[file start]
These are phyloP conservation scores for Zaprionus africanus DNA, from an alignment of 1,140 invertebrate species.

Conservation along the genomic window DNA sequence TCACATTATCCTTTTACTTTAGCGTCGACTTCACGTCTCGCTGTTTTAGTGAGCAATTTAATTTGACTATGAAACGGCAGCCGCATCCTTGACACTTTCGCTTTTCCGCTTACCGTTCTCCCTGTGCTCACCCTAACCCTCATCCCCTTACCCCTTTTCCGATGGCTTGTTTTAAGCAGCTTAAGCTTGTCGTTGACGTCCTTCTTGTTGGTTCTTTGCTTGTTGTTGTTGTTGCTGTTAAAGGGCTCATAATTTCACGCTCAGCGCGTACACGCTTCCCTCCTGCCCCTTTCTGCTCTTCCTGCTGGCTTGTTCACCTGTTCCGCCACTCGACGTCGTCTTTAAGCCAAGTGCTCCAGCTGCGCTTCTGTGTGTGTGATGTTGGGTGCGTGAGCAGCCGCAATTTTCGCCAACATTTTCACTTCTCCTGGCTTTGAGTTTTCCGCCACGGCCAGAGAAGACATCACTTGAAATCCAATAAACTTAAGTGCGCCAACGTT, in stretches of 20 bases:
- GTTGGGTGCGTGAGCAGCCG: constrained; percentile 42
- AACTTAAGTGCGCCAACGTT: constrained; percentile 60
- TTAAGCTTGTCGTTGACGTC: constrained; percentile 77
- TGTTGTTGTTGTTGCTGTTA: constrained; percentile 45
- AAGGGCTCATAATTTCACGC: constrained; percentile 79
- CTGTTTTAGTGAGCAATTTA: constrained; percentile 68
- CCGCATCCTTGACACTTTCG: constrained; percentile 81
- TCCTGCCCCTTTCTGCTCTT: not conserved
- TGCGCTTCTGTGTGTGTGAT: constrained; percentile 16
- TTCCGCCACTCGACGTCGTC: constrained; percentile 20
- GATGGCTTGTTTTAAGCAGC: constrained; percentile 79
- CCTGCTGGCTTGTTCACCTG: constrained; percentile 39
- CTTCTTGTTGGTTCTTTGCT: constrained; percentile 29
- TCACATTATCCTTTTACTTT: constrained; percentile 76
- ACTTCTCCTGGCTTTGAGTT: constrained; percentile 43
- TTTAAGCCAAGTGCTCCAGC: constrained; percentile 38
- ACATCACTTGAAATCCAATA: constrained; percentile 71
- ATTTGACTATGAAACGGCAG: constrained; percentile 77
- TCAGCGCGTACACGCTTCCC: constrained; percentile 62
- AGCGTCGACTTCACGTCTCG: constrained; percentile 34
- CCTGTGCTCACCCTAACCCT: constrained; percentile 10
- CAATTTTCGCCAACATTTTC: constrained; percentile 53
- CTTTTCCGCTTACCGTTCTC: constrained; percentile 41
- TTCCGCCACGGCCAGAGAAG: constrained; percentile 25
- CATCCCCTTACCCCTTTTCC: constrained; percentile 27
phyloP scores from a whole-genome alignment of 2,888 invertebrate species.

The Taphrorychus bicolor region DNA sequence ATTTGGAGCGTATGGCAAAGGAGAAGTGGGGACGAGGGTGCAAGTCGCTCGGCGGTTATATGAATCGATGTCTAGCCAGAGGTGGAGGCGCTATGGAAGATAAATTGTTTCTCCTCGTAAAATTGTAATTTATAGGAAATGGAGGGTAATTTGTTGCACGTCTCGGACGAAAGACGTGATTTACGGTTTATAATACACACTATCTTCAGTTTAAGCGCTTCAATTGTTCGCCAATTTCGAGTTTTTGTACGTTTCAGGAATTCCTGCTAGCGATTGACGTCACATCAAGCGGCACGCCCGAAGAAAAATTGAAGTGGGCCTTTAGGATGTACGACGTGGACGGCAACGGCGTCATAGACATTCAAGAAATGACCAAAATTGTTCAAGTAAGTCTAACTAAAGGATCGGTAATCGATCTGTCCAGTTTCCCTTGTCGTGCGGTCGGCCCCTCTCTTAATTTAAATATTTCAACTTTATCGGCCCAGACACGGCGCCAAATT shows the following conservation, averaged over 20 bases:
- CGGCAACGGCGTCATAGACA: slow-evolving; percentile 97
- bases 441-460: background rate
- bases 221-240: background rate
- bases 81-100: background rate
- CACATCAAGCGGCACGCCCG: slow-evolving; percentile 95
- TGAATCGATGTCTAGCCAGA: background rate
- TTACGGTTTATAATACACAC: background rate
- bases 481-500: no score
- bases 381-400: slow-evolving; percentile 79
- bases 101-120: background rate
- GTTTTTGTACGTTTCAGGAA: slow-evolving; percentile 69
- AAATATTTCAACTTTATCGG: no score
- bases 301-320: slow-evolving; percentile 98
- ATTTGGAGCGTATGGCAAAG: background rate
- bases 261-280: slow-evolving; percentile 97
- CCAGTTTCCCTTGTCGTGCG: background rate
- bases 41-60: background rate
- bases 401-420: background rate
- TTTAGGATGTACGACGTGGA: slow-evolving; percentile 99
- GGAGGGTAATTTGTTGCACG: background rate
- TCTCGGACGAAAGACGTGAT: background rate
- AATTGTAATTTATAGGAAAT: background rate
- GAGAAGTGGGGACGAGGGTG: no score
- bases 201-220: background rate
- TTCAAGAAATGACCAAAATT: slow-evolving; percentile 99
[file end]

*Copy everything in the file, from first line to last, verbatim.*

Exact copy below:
These are phyloP conservation scores for Zaprionus africanus DNA, from an alignment of 1,140 invertebrate species.

Conservation along the genomic window DNA sequence TCACATTATCCTTTTACTTTAGCGTCGACTTCACGTCTCGCTGTTTTAGTGAGCAATTTAATTTGACTATGAAACGGCAGCCGCATCCTTGACACTTTCGCTTTTCCGCTTACCGTTCTCCCTGTGCTCACCCTAACCCTCATCCCCTTACCCCTTTTCCGATGGCTTGTTTTAAGCAGCTTAAGCTTGTCGTTGACGTCCTTCTTGTTGGTTCTTTGCTTGTTGTTGTTGTTGCTGTTAAAGGGCTCATAATTTCACGCTCAGCGCGTACACGCTTCCCTCCTGCCCCTTTCTGCTCTTCCTGCTGGCTTGTTCACCTGTTCCGCCACTCGACGTCGTCTTTAAGCCAAGTGCTCCAGCTGCGCTTCTGTGTGTGTGATGTTGGGTGCGTGAGCAGCCGCAATTTTCGCCAACATTTTCACTTCTCCTGGCTTTGAGTTTTCCGCCACGGCCAGAGAAGACATCACTTGAAATCCAATAAACTTAAGTGCGCCAACGTT, in stretches of 20 bases:
- GTTGGGTGCGTGAGCAGCCG: constrained; percentile 42
- AACTTAAGTGCGCCAACGTT: constrained; percentile 60
- TTAAGCTTGTCGTTGACGTC: constrained; percentile 77
- TGTTGTTGTTGTTGCTGTTA: constrained; percentile 45
- AAGGGCTCATAATTTCACGC: constrained; percentile 79
- CTGTTTTAGTGAGCAATTTA: constrained; percentile 68
- CCGCATCCTTGACACTTTCG: constrained; percentile 81
- TCCTGCCCCTTTCTGCTCTT: not conserved
- TGCGCTTCTGTGTGTGTGAT: constrained; percentile 16
- TTCCGCCACTCGACGTCGTC: constrained; percentile 20
- GATGGCTTGTTTTAAGCAGC: constrained; percentile 79
- CCTGCTGGCTTGTTCACCTG: constrained; percentile 39
- CTTCTTGTTGGTTCTTTGCT: constrained; percentile 29
- TCACATTATCCTTTTACTTT: constrained; percentile 76
- ACTTCTCCTGGCTTTGAGTT: constrained; percentile 43
- TTTAAGCCAAGTGCTCCAGC: constrained; percentile 38
- ACATCACTTGAAATCCAATA: constrained; percentile 71
- ATTTGACTATGAAACGGCAG: constrained; percentile 77
- TCAGCGCGTACACGCTTCCC: constrained; percentile 62
- AGCGTCGACTTCACGTCTCG: constrained; percentile 34
- CCTGTGCTCACCCTAACCCT: constrained; percentile 10
- CAATTTTCGCCAACATTTTC: constrained; percentile 53
- CTTTTCCGCTTACCGTTCTC: constrained; percentile 41
- TTCCGCCACGGCCAGAGAAG: constrained; percentile 25
- CATCCCCTTACCCCTTTTCC: constrained; percentile 27
phyloP scores from a whole-genome alignment of 2,888 invertebrate species.

The Taphrorychus bicolor region DNA sequence ATTTGGAGCGTATGGCAAAGGAGAAGTGGGGACGAGGGTGCAAGTCGCTCGGCGGTTATATGAATCGATGTCTAGCCAGAGGTGGAGGCGCTATGGAAGATAAATTGTTTCTCCTCGTAAAATTGTAATTTATAGGAAATGGAGGGTAATTTGTTGCACGTCTCGGACGAAAGACGTGATTTACGGTTTATAATACACACTATCTTCAGTTTAAGCGCTTCAATTGTTCGCCAATTTCGAGTTTTTGTACGTTTCAGGAATTCCTGCTAGCGATTGACGTCACATCAAGCGGCACGCCCGAAGAAAAATTGAAGTGGGCCTTTAGGATGTACGACGTGGACGGCAACGGCGTCATAGACATTCAAGAAATGACCAAAATTGTTCAAGTAAGTCTAACTAAAGGATCGGTAATCGATCTGTCCAGTTTCCCTTGTCGTGCGGTCGGCCCCTCTCTTAATTTAAATATTTCAACTTTATCGGCCCAGACACGGCGCCAAATT shows the following conservation, averaged over 20 bases:
- CGGCAACGGCGTCATAGACA: slow-evolving; percentile 97
- bases 441-460: background rate
- bases 221-240: background rate
- bases 81-100: background rate
- CACATCAAGCGGCACGCCCG: slow-evolving; percentile 95
- TGAATCGATGTCTAGCCAGA: background rate
- TTACGGTTTATAATACACAC: background rate
- bases 481-500: no score
- bases 381-400: slow-evolving; percentile 79
- bases 101-120: background rate
- GTTTTTGTACGTTTCAGGAA: slow-evolving; percentile 69
- AAATATTTCAACTTTATCGG: no score
- bases 301-320: slow-evolving; percentile 98
- ATTTGGAGCGTATGGCAAAG: background rate
- bases 261-280: slow-evolving; percentile 97
- CCAGTTTCCCTTGTCGTGCG: background rate
- bases 41-60: background rate
- bases 401-420: background rate
- TTTAGGATGTACGACGTGGA: slow-evolving; percentile 99
- GGAGGGTAATTTGTTGCACG: background rate
- TCTCGGACGAAAGACGTGAT: background rate
- AATTGTAATTTATAGGAAAT: background rate
- GAGAAGTGGGGACGAGGGTG: no score
- bases 201-220: background rate
- TTCAAGAAATGACCAAAATT: slow-evolving; percentile 99